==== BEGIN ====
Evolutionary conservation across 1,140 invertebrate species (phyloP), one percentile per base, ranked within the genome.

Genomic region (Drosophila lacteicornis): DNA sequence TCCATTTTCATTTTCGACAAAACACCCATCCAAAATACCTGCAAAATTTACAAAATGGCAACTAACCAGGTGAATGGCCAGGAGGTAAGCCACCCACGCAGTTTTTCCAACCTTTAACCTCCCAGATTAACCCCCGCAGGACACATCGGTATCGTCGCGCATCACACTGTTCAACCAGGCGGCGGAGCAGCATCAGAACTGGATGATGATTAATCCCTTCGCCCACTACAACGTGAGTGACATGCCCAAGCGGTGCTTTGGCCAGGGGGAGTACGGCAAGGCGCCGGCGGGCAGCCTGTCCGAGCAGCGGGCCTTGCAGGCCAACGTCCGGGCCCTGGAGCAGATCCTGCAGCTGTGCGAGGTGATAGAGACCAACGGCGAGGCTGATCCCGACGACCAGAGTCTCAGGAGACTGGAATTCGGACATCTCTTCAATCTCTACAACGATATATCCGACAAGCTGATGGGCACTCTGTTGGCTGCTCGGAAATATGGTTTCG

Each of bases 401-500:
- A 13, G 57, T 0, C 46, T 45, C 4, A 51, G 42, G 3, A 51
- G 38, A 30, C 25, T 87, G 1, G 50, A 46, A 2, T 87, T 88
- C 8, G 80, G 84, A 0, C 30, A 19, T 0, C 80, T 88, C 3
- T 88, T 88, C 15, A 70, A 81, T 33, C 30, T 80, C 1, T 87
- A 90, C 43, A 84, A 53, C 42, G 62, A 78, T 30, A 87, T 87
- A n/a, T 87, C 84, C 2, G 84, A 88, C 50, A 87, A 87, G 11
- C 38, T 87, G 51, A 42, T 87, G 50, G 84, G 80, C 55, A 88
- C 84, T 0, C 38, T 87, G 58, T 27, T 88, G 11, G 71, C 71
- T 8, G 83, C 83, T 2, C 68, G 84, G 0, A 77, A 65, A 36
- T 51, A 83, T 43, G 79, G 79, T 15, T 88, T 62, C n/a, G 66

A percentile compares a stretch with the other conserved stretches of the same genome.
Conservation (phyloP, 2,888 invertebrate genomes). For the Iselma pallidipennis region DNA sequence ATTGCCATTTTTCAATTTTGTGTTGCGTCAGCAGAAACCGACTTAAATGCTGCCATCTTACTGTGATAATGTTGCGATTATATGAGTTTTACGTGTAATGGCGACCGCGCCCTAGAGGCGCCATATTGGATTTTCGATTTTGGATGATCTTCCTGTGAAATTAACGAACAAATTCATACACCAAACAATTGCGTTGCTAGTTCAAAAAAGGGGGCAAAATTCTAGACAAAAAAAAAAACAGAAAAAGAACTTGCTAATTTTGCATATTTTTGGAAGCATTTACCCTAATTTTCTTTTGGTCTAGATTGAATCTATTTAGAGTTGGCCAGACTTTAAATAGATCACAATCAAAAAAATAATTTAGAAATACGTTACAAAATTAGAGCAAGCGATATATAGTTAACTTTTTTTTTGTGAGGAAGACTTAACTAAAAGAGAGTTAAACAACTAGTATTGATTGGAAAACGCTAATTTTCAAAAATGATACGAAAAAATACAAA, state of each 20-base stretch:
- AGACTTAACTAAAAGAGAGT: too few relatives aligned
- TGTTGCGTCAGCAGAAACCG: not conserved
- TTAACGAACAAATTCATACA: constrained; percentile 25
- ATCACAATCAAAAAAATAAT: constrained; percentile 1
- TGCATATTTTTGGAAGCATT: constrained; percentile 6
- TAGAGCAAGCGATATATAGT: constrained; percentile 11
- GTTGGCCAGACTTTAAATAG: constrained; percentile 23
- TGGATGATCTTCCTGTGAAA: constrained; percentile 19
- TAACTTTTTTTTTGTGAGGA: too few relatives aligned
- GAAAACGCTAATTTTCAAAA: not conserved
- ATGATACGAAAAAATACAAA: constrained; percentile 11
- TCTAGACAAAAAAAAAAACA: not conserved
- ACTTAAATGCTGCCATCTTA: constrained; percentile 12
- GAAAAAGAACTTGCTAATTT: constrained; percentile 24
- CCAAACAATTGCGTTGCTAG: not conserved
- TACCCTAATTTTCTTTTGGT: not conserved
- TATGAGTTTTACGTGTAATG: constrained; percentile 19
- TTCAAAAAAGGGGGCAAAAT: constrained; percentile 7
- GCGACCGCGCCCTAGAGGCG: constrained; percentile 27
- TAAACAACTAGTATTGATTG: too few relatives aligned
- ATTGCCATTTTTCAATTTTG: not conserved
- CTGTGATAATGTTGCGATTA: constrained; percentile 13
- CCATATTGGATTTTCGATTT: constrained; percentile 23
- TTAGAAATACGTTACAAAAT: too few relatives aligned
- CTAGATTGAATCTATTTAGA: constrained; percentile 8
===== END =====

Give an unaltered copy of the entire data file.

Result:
Evolutionary conservation across 1,140 invertebrate species (phyloP), one percentile per base, ranked within the genome.

Genomic region (Drosophila lacteicornis): DNA sequence TCCATTTTCATTTTCGACAAAACACCCATCCAAAATACCTGCAAAATTTACAAAATGGCAACTAACCAGGTGAATGGCCAGGAGGTAAGCCACCCACGCAGTTTTTCCAACCTTTAACCTCCCAGATTAACCCCCGCAGGACACATCGGTATCGTCGCGCATCACACTGTTCAACCAGGCGGCGGAGCAGCATCAGAACTGGATGATGATTAATCCCTTCGCCCACTACAACGTGAGTGACATGCCCAAGCGGTGCTTTGGCCAGGGGGAGTACGGCAAGGCGCCGGCGGGCAGCCTGTCCGAGCAGCGGGCCTTGCAGGCCAACGTCCGGGCCCTGGAGCAGATCCTGCAGCTGTGCGAGGTGATAGAGACCAACGGCGAGGCTGATCCCGACGACCAGAGTCTCAGGAGACTGGAATTCGGACATCTCTTCAATCTCTACAACGATATATCCGACAAGCTGATGGGCACTCTGTTGGCTGCTCGGAAATATGGTTTCG

Each of bases 401-500:
- A 13, G 57, T 0, C 46, T 45, C 4, A 51, G 42, G 3, A 51
- G 38, A 30, C 25, T 87, G 1, G 50, A 46, A 2, T 87, T 88
- C 8, G 80, G 84, A 0, C 30, A 19, T 0, C 80, T 88, C 3
- T 88, T 88, C 15, A 70, A 81, T 33, C 30, T 80, C 1, T 87
- A 90, C 43, A 84, A 53, C 42, G 62, A 78, T 30, A 87, T 87
- A n/a, T 87, C 84, C 2, G 84, A 88, C 50, A 87, A 87, G 11
- C 38, T 87, G 51, A 42, T 87, G 50, G 84, G 80, C 55, A 88
- C 84, T 0, C 38, T 87, G 58, T 27, T 88, G 11, G 71, C 71
- T 8, G 83, C 83, T 2, C 68, G 84, G 0, A 77, A 65, A 36
- T 51, A 83, T 43, G 79, G 79, T 15, T 88, T 62, C n/a, G 66

A percentile compares a stretch with the other conserved stretches of the same genome.
Conservation (phyloP, 2,888 invertebrate genomes). For the Iselma pallidipennis region DNA sequence ATTGCCATTTTTCAATTTTGTGTTGCGTCAGCAGAAACCGACTTAAATGCTGCCATCTTACTGTGATAATGTTGCGATTATATGAGTTTTACGTGTAATGGCGACCGCGCCCTAGAGGCGCCATATTGGATTTTCGATTTTGGATGATCTTCCTGTGAAATTAACGAACAAATTCATACACCAAACAATTGCGTTGCTAGTTCAAAAAAGGGGGCAAAATTCTAGACAAAAAAAAAAACAGAAAAAGAACTTGCTAATTTTGCATATTTTTGGAAGCATTTACCCTAATTTTCTTTTGGTCTAGATTGAATCTATTTAGAGTTGGCCAGACTTTAAATAGATCACAATCAAAAAAATAATTTAGAAATACGTTACAAAATTAGAGCAAGCGATATATAGTTAACTTTTTTTTTGTGAGGAAGACTTAACTAAAAGAGAGTTAAACAACTAGTATTGATTGGAAAACGCTAATTTTCAAAAATGATACGAAAAAATACAAA, state of each 20-base stretch:
- AGACTTAACTAAAAGAGAGT: too few relatives aligned
- TGTTGCGTCAGCAGAAACCG: not conserved
- TTAACGAACAAATTCATACA: constrained; percentile 25
- ATCACAATCAAAAAAATAAT: constrained; percentile 1
- TGCATATTTTTGGAAGCATT: constrained; percentile 6
- TAGAGCAAGCGATATATAGT: constrained; percentile 11
- GTTGGCCAGACTTTAAATAG: constrained; percentile 23
- TGGATGATCTTCCTGTGAAA: constrained; percentile 19
- TAACTTTTTTTTTGTGAGGA: too few relatives aligned
- GAAAACGCTAATTTTCAAAA: not conserved
- ATGATACGAAAAAATACAAA: constrained; percentile 11
- TCTAGACAAAAAAAAAAACA: not conserved
- ACTTAAATGCTGCCATCTTA: constrained; percentile 12
- GAAAAAGAACTTGCTAATTT: constrained; percentile 24
- CCAAACAATTGCGTTGCTAG: not conserved
- TACCCTAATTTTCTTTTGGT: not conserved
- TATGAGTTTTACGTGTAATG: constrained; percentile 19
- TTCAAAAAAGGGGGCAAAAT: constrained; percentile 7
- GCGACCGCGCCCTAGAGGCG: constrained; percentile 27
- TAAACAACTAGTATTGATTG: too few relatives aligned
- ATTGCCATTTTTCAATTTTG: not conserved
- CTGTGATAATGTTGCGATTA: constrained; percentile 13
- CCATATTGGATTTTCGATTT: constrained; percentile 23
- TTAGAAATACGTTACAAAAT: too few relatives aligned
- CTAGATTGAATCTATTTAGA: constrained; percentile 8